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Lake Effect

Two weeks ago I was guiding over at Lake Willoughby heading for Called on Account of Rain, but a friend, Quinton and his partner, scooped us. As we traversed back to the Promenade I noticed blotchy ice linked by cracks and flakes. The climbing looked sustained and good and best of all it appeared to have gear everywhere. I tucked it in the back of my head and enjoyed the day on Bullwinkle and Rocky the Squirrel. I kept thinking of the line and fearing that I would read about it on NEClimbs or NEICE. Fortunately, I saw no activity.

I finally returned yesterday with Greg Benner and racked up with a double set of cams, pins and stubby screws. The first pitch was classic Willoughby mixed climbing, vertical to slightly overhanging turf shots, shallow torques, thin ice, and lots of pounding iron. The pitch ended at a perfect triangular roof with nothing but air for 30m under our crampons.

With Greg secure and safe under the roof I headed out unsure what would happen with what appeared to be iced up cracks and hard climbing. From the first moves off the belay the climbing was brilliant. The exposure felt more than 30m but it added to the experience. I unloaded my double set of cams while I hand jammed, fist jammed, lay backed, hooked, torqued and tapped into one-inch ice. The final move to the belay was pulling a roof with my left side in an iced up off width and my right hooking a delicate curtain. I can’t remember climbing a finer mixed pitch, ever. Greg soon joined me at the belay equally as smitten with the pitch.

The next pitch required a little commitment. I tapped the ice with my tool and the first eight feet fell down leaving a well bonded six inch chunk at knee level and nothing but blank vertical rock for eight feet. I looked hopelessly for an alternative but there was no way around it; I had to trust what remained of the delaminated ice with no gear insight. The first move off the belay was a dicey hook while stepping on the remaining chunk of ice. From there I had to tap into the shell of what once was a well-bonded ice smear. Every tap caused the whole sheet of ice to wobble. I knew I could climb the ice if it didn’t fall down on me.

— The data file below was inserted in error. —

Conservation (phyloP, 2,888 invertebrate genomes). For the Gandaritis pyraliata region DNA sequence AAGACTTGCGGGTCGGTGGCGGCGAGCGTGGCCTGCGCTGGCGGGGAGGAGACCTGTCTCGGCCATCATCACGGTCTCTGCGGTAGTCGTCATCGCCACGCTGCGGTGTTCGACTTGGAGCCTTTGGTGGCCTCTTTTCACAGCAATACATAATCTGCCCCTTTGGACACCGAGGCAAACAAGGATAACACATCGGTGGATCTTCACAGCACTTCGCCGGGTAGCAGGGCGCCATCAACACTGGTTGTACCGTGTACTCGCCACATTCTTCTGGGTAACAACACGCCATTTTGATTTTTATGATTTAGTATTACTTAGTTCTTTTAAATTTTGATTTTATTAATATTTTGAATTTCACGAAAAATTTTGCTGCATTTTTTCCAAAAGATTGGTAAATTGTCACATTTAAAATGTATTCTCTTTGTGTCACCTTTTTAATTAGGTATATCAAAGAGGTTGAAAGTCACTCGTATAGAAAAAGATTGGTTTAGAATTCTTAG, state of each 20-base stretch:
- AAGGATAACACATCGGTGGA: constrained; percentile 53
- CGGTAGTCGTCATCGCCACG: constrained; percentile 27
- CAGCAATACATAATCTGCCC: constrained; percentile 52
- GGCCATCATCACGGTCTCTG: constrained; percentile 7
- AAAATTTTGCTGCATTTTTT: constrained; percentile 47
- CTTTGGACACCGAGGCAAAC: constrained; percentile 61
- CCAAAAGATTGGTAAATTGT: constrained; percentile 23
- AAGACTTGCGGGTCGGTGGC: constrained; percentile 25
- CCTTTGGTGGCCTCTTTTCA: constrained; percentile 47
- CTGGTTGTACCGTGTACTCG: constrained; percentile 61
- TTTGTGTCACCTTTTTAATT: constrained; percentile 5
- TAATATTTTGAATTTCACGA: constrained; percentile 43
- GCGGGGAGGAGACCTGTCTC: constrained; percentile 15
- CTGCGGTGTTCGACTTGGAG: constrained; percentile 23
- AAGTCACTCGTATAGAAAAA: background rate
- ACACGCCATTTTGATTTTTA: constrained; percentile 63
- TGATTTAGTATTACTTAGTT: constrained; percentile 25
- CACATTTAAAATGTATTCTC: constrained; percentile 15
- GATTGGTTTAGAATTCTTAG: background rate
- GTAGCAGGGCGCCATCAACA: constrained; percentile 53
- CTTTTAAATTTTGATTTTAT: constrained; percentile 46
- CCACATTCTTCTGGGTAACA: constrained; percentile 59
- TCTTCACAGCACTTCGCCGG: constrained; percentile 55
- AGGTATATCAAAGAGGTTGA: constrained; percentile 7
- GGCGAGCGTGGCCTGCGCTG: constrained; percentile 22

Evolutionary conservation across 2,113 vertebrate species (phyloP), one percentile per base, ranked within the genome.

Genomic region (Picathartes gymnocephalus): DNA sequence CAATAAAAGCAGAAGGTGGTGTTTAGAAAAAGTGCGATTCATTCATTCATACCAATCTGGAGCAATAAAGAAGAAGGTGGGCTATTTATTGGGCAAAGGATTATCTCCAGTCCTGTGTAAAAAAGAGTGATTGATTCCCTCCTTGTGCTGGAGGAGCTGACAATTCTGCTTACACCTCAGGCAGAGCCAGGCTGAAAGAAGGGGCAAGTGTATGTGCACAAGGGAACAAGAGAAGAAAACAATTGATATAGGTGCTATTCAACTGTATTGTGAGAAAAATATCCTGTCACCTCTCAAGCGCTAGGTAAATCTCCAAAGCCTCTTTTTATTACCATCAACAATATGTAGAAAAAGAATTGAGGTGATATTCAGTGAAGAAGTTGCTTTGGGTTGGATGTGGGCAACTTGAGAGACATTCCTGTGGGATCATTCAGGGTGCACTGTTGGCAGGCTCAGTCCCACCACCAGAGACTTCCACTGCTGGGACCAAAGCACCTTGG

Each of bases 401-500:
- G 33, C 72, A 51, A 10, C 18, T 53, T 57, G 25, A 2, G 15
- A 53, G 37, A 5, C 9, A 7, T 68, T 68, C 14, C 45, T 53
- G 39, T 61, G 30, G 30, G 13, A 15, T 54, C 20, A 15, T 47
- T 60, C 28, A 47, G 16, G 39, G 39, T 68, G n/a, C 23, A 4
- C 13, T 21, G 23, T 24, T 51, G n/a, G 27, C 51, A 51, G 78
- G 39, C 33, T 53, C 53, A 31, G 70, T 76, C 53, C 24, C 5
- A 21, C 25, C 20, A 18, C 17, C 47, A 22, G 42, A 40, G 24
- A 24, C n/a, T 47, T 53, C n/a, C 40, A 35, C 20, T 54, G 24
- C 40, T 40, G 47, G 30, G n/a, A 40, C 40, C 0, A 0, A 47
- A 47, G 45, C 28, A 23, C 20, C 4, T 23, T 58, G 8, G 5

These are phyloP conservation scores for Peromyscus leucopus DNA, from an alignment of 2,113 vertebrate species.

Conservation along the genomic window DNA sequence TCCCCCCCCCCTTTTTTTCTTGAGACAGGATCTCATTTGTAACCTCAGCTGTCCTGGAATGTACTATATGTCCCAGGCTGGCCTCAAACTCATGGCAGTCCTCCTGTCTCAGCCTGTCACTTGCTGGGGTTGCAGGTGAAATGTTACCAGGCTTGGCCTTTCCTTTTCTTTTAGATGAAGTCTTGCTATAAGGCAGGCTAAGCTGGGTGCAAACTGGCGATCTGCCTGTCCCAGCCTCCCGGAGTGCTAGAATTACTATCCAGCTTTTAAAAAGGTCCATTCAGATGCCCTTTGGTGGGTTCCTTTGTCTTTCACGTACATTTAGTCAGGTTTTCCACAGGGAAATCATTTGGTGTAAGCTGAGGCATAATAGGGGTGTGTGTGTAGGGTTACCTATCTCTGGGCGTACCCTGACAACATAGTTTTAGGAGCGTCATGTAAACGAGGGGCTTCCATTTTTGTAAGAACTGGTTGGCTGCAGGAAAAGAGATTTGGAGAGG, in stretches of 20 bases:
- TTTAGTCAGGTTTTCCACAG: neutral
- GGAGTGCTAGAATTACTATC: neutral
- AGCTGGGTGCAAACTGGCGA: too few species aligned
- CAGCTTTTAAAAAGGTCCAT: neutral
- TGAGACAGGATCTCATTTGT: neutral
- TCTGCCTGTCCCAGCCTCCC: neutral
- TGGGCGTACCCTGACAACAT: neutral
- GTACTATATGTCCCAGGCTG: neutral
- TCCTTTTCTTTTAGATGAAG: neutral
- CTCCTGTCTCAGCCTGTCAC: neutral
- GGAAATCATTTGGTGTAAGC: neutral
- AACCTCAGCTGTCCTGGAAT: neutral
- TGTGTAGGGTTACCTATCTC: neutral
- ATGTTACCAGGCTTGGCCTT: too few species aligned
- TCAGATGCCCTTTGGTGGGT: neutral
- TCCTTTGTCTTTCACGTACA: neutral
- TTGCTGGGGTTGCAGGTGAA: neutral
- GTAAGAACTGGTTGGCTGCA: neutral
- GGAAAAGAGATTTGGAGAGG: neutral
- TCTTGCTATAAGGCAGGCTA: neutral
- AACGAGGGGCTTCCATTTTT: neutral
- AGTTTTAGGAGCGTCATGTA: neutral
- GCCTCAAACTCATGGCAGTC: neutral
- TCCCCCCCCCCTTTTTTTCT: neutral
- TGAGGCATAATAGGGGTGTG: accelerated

While hanging on with maybe a total of less than an inch of ice under my picks and crampons holding me I decided that if the sheet cut loose I would have to push off so that I would launch past the belay ledge and take a big air fall rather than a short ledge fall. Once I settled that in my head I kept climbing until at twenty feet out I found a C3 placement in a shallow crack. With decent gear in place I had the boost to pull the final overlap fully trusting my tools in crap ice.

Once that pitch was behind us we were treated with a plastic WI 4 pitch to the trees, which Greg led efficiently. Three rappels later we were happy to coil our ropes and relive the glory of pitch two. We shouldered our pack as freezing rain started to pelt our faces and we left the gift Mt Pisgah had given us behind and glissaded down to the road.

The line most likely had formed from snowmelt during warm sunny days that Lake Willoughby is known and feared for. Our ascent was allowed during a -1F morning followed by cloud cover that Lake Willoughby is also known for. Thus the name Lake Effect was decided upon. The best mixed climb I have done in recent memory.

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